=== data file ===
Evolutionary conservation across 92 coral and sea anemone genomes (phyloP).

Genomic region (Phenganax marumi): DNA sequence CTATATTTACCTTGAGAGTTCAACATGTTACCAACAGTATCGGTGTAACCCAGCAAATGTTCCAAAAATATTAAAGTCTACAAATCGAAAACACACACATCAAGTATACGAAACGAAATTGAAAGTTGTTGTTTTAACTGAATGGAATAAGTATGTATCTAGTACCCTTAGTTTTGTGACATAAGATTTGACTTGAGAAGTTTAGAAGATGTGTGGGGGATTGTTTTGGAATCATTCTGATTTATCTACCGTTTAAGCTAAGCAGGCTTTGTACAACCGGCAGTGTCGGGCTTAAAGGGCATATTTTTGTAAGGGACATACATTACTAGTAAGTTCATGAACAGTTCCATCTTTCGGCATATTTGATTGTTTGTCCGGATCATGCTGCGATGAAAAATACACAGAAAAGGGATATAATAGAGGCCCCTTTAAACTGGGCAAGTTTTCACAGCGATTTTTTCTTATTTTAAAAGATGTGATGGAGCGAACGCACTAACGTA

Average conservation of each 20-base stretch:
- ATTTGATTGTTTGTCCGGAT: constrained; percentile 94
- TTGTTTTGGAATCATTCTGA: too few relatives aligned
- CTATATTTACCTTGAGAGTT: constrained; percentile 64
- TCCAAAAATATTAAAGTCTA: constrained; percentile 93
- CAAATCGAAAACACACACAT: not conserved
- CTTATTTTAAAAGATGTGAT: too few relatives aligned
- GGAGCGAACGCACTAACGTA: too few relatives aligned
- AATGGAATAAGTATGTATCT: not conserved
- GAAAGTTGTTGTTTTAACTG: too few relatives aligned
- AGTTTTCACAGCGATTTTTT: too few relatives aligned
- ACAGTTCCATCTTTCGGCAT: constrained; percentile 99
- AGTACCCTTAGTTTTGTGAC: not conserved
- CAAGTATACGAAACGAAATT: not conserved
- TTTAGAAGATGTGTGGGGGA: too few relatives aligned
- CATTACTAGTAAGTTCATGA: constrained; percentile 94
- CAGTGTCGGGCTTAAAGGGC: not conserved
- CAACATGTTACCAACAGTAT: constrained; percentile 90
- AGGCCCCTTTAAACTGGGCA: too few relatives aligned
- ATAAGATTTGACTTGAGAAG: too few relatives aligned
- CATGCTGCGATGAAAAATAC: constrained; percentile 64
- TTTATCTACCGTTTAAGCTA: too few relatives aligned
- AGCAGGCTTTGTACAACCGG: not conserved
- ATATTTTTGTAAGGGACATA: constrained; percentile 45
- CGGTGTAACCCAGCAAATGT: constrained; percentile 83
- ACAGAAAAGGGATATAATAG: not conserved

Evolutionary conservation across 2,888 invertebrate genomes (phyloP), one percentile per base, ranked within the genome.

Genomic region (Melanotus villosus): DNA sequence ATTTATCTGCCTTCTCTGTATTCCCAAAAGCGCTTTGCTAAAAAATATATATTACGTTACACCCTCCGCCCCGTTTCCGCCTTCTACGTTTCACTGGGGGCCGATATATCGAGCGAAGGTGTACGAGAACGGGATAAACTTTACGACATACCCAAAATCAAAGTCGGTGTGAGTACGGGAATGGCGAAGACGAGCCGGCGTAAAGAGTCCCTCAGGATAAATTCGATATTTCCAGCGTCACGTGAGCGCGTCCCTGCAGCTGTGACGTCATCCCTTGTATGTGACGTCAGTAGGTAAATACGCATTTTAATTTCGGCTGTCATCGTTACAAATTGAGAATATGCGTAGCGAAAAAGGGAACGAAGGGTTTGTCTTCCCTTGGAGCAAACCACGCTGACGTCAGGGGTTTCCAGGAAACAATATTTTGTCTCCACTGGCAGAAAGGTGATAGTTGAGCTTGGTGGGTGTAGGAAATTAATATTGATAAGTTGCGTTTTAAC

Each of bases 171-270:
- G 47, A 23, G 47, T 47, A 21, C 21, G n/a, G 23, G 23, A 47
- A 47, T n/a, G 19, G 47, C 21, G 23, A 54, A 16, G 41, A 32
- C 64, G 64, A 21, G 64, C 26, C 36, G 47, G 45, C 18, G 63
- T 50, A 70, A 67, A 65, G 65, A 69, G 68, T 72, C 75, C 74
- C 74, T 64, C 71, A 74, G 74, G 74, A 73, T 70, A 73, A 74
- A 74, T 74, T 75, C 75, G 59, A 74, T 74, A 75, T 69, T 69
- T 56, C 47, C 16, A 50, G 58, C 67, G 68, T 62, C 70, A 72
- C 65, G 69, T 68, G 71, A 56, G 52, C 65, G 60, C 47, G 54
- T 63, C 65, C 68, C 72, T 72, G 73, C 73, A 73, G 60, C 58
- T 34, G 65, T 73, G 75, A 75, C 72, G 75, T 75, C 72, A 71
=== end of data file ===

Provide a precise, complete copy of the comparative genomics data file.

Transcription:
Evolutionary conservation across 92 coral and sea anemone genomes (phyloP).

Genomic region (Phenganax marumi): DNA sequence CTATATTTACCTTGAGAGTTCAACATGTTACCAACAGTATCGGTGTAACCCAGCAAATGTTCCAAAAATATTAAAGTCTACAAATCGAAAACACACACATCAAGTATACGAAACGAAATTGAAAGTTGTTGTTTTAACTGAATGGAATAAGTATGTATCTAGTACCCTTAGTTTTGTGACATAAGATTTGACTTGAGAAGTTTAGAAGATGTGTGGGGGATTGTTTTGGAATCATTCTGATTTATCTACCGTTTAAGCTAAGCAGGCTTTGTACAACCGGCAGTGTCGGGCTTAAAGGGCATATTTTTGTAAGGGACATACATTACTAGTAAGTTCATGAACAGTTCCATCTTTCGGCATATTTGATTGTTTGTCCGGATCATGCTGCGATGAAAAATACACAGAAAAGGGATATAATAGAGGCCCCTTTAAACTGGGCAAGTTTTCACAGCGATTTTTTCTTATTTTAAAAGATGTGATGGAGCGAACGCACTAACGTA

Average conservation of each 20-base stretch:
- ATTTGATTGTTTGTCCGGAT: constrained; percentile 94
- TTGTTTTGGAATCATTCTGA: too few relatives aligned
- CTATATTTACCTTGAGAGTT: constrained; percentile 64
- TCCAAAAATATTAAAGTCTA: constrained; percentile 93
- CAAATCGAAAACACACACAT: not conserved
- CTTATTTTAAAAGATGTGAT: too few relatives aligned
- GGAGCGAACGCACTAACGTA: too few relatives aligned
- AATGGAATAAGTATGTATCT: not conserved
- GAAAGTTGTTGTTTTAACTG: too few relatives aligned
- AGTTTTCACAGCGATTTTTT: too few relatives aligned
- ACAGTTCCATCTTTCGGCAT: constrained; percentile 99
- AGTACCCTTAGTTTTGTGAC: not conserved
- CAAGTATACGAAACGAAATT: not conserved
- TTTAGAAGATGTGTGGGGGA: too few relatives aligned
- CATTACTAGTAAGTTCATGA: constrained; percentile 94
- CAGTGTCGGGCTTAAAGGGC: not conserved
- CAACATGTTACCAACAGTAT: constrained; percentile 90
- AGGCCCCTTTAAACTGGGCA: too few relatives aligned
- ATAAGATTTGACTTGAGAAG: too few relatives aligned
- CATGCTGCGATGAAAAATAC: constrained; percentile 64
- TTTATCTACCGTTTAAGCTA: too few relatives aligned
- AGCAGGCTTTGTACAACCGG: not conserved
- ATATTTTTGTAAGGGACATA: constrained; percentile 45
- CGGTGTAACCCAGCAAATGT: constrained; percentile 83
- ACAGAAAAGGGATATAATAG: not conserved

Evolutionary conservation across 2,888 invertebrate genomes (phyloP), one percentile per base, ranked within the genome.

Genomic region (Melanotus villosus): DNA sequence ATTTATCTGCCTTCTCTGTATTCCCAAAAGCGCTTTGCTAAAAAATATATATTACGTTACACCCTCCGCCCCGTTTCCGCCTTCTACGTTTCACTGGGGGCCGATATATCGAGCGAAGGTGTACGAGAACGGGATAAACTTTACGACATACCCAAAATCAAAGTCGGTGTGAGTACGGGAATGGCGAAGACGAGCCGGCGTAAAGAGTCCCTCAGGATAAATTCGATATTTCCAGCGTCACGTGAGCGCGTCCCTGCAGCTGTGACGTCATCCCTTGTATGTGACGTCAGTAGGTAAATACGCATTTTAATTTCGGCTGTCATCGTTACAAATTGAGAATATGCGTAGCGAAAAAGGGAACGAAGGGTTTGTCTTCCCTTGGAGCAAACCACGCTGACGTCAGGGGTTTCCAGGAAACAATATTTTGTCTCCACTGGCAGAAAGGTGATAGTTGAGCTTGGTGGGTGTAGGAAATTAATATTGATAAGTTGCGTTTTAAC

Each of bases 171-270:
- G 47, A 23, G 47, T 47, A 21, C 21, G n/a, G 23, G 23, A 47
- A 47, T n/a, G 19, G 47, C 21, G 23, A 54, A 16, G 41, A 32
- C 64, G 64, A 21, G 64, C 26, C 36, G 47, G 45, C 18, G 63
- T 50, A 70, A 67, A 65, G 65, A 69, G 68, T 72, C 75, C 74
- C 74, T 64, C 71, A 74, G 74, G 74, A 73, T 70, A 73, A 74
- A 74, T 74, T 75, C 75, G 59, A 74, T 74, A 75, T 69, T 69
- T 56, C 47, C 16, A 50, G 58, C 67, G 68, T 62, C 70, A 72
- C 65, G 69, T 68, G 71, A 56, G 52, C 65, G 60, C 47, G 54
- T 63, C 65, C 68, C 72, T 72, G 73, C 73, A 73, G 60, C 58
- T 34, G 65, T 73, G 75, A 75, C 72, G 75, T 75, C 72, A 71